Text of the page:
Social engagement may help slow dementia

Holmdel Sand Activities
According to new research from the Johns Hopkins Bloomberg School of Public Health, public engagement and civic activity helps the memory center in aging brains maintain its size and in some cases even grow larger. This new research recently appeared in Alzheimer's & Dementia: The Journal of the Alzheimer's Association and was drawn from a study of a Baltimore based program that matches...
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Lifestyle Changes Can Help Support Cognitive Health

Cognitive health
Alzheimer’s disease, along with other forms of dementia, is expected to affect more and more of us and our loved ones as our elderly population continues to increase in number. While some deterioration of memory or cognition is not unexpected with age, ongoing research into cognitive decline is providing evidence that certain lifestyle changes can significantly contribute to improved cognitive hea...
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Lifestyle, Positivity & Alzheimer’s

Senior-Fitness-Class
Studies, opinions and conjecture about causes and prevention of Alzheimer’s disease are hardly in short supply. It seems that every week, there is suspicion of a new contributing cause to the increasing rates of Alzheimer’s and dementia. In the last several years, everything from processed foods to genetics has been named as contributing factors, yet there is very little information that is conclu...
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7 Foods for a Healthy Brain

Scientists remain uncertain about what causes Alzheimer’s disease. Researchers believe it likely develops from a combination of factors which can include genetics and family history as well as environmental and lifestyle influences. While it is not yet clear whether healthier lifestyle choices can prevent the onset of Alzheimer’s, scientists do agree that better diets and increased exercise can im...
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Dementia and Sleep Issues

Sleeping Senior Couple
Sleep problems are often experienced by people with Alzheimer’s disease or dementia. It is not entirely clear why this is such a common issue with Alzheimer's disease and dementia, but scientists believe that, along with memory and behavior changes, the impact of Alzheimer's on the brain can also affect sleep. This may result in less time in deep sleep and more time awake at night. Additional diff...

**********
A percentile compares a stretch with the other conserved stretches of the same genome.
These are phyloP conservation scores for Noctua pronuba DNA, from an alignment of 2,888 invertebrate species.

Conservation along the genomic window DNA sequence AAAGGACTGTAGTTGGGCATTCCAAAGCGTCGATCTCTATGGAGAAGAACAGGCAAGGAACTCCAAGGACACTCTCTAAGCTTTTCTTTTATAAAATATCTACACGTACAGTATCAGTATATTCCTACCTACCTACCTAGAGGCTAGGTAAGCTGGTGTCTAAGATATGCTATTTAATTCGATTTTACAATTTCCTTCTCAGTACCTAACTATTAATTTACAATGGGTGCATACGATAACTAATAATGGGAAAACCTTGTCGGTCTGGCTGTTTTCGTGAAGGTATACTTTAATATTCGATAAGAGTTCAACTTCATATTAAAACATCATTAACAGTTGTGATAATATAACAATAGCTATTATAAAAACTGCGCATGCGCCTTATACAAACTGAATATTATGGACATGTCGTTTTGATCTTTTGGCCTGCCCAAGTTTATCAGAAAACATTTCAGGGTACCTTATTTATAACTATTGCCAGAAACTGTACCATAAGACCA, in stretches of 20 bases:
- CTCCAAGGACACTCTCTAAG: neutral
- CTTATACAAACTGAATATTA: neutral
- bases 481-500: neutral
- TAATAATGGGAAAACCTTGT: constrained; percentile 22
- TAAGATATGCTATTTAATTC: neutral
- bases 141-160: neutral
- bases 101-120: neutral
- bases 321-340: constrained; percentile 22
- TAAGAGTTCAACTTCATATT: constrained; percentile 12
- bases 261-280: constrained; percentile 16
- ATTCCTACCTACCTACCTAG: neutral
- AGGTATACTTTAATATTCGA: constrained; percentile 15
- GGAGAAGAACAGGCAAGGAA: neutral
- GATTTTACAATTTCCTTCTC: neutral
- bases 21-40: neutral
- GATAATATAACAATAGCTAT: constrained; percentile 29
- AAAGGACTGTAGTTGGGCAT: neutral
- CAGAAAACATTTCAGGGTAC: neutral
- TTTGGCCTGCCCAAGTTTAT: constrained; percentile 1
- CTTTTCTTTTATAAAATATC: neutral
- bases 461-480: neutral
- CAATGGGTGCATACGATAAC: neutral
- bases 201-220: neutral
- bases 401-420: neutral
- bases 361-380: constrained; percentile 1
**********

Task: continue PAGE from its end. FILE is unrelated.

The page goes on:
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The Benefits of Safe and Personalized Residential Care for Alzheimer’s and Dementia

As Alzheimer’s disease or other types of dementia progress, your loved one will become increasingly dependent upon you for the most basic of care. As a caregiver, it is natural to feel overwhelmed, and even feel resentment, as the demands on time and energy continue to increase rapidly. As you endeavor to meet the growing needs of your elderly loved one, a struggle naturally arises between realist...
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Cognitive Benefits of Sleep

Sleeping woman alarm clock
Everyone enjoys that feeling of waking up refreshed after a good night’s sleep. You might think that during this restful period, your brain and body have turned off or shut down to deliver this sensation of rejuvenation. But in actuality, your brain is quite actively performing many critical functions during sleep. It is for this reason that it is so important to get regular uninterrupted quality ...
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Proper Nutrition for Alzheimer’s Disease and Dementia

Preparing Healthy Food
Proper eating and nutrition are important for everyone, but eating well presents particular challenges for people with Alzheimer’s disease or dementia. Individuals experiencing cognitive decline may find it increasingly difficult to keep track of mealtimes, understand healthy food choices or even how to properly use utensils. Poor nutrition for those with Alzheimer’s and dementia may also lead to ...
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Sensory Stimulation Therapy for Dementia and Alzheimer’s

Ocean Gardening
As Alzheimer’s disease and dementia progress and cognitive abilities continue to decline, it becomes increasingly difficult to perform routine tasks. It also becomes harder to communicate and interact socially with others. This can be a stressful and isolating experience for the patient suffering from Alzheimer’s disease or other forms of dementia. Sensory stimulation therapy can provide an...
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5 Myths About Alzheimer’s

Lady-with-Rose_Small
Myth 1: It only happens only to older people. While true that most people with Alzheimer’s are 65 and older, it can also happen when you’re young. Around 5% of people experience symptoms in their 30s, 40s, or 50s, which is called early-onset Alzheimer’s. Myth 2: Alzheimer’s is part of aging. A little memory loss is a normal part of aging. But true Alzheimer's symptoms, like memory loss, shoul...
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